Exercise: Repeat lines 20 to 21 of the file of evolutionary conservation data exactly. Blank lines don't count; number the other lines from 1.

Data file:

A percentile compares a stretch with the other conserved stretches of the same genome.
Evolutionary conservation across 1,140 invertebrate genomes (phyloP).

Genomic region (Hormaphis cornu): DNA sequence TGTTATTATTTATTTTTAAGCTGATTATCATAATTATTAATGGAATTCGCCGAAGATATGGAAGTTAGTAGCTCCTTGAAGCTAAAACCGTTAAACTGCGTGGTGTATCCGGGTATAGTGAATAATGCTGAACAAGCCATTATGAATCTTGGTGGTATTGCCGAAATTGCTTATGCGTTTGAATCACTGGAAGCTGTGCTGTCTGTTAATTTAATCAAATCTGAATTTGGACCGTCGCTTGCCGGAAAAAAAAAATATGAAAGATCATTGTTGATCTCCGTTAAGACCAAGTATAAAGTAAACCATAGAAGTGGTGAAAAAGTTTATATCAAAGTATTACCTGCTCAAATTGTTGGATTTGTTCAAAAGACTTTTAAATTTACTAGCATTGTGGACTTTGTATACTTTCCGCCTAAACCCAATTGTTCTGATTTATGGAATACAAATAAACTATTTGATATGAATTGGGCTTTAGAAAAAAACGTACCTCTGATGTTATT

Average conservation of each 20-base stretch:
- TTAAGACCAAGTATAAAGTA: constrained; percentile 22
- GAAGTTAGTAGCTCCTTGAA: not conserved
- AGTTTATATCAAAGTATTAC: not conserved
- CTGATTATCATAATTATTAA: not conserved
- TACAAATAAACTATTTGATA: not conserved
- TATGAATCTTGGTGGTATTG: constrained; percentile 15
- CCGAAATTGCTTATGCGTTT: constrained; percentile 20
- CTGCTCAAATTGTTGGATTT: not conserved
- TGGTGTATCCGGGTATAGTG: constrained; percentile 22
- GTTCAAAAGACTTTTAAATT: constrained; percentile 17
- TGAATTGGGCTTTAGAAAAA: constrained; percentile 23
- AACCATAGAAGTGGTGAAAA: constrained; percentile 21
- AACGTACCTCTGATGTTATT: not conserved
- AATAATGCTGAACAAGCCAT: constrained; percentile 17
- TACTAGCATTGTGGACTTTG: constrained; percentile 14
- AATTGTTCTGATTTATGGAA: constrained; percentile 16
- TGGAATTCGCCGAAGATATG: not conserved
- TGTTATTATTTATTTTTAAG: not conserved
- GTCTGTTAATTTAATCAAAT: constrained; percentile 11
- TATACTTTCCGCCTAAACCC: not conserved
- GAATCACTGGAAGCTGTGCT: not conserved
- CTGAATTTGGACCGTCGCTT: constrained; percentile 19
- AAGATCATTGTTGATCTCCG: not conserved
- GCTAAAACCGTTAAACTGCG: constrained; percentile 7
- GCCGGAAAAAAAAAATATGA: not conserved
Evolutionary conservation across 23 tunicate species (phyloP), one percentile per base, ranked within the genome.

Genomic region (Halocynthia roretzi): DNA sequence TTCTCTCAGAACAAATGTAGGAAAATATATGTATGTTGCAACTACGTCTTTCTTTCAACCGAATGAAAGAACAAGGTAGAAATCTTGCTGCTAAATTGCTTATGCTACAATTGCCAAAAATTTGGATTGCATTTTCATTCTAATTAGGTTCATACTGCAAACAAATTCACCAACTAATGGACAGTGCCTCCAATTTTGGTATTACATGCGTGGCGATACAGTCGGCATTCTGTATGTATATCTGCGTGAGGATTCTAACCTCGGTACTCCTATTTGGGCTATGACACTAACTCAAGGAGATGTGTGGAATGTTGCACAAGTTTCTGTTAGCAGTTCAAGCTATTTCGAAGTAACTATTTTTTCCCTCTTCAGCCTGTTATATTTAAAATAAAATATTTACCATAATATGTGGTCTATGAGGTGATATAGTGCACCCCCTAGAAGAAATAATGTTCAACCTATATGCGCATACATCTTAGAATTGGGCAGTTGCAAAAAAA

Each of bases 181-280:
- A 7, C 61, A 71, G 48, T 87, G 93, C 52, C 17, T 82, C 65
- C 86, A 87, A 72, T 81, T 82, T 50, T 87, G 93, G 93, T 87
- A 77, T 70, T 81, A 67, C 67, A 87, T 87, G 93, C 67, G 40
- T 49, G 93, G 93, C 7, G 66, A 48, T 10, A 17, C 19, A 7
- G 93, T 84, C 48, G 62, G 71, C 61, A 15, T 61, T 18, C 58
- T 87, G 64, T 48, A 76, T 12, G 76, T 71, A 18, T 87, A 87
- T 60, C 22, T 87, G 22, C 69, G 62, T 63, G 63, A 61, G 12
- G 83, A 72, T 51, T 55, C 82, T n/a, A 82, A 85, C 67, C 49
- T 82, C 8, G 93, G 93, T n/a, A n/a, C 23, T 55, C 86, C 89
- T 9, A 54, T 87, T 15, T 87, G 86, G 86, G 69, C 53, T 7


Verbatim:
- AATTGTTCTGATTTATGGAA: constrained; percentile 16
- TGGAATTCGCCGAAGATATG: not conserved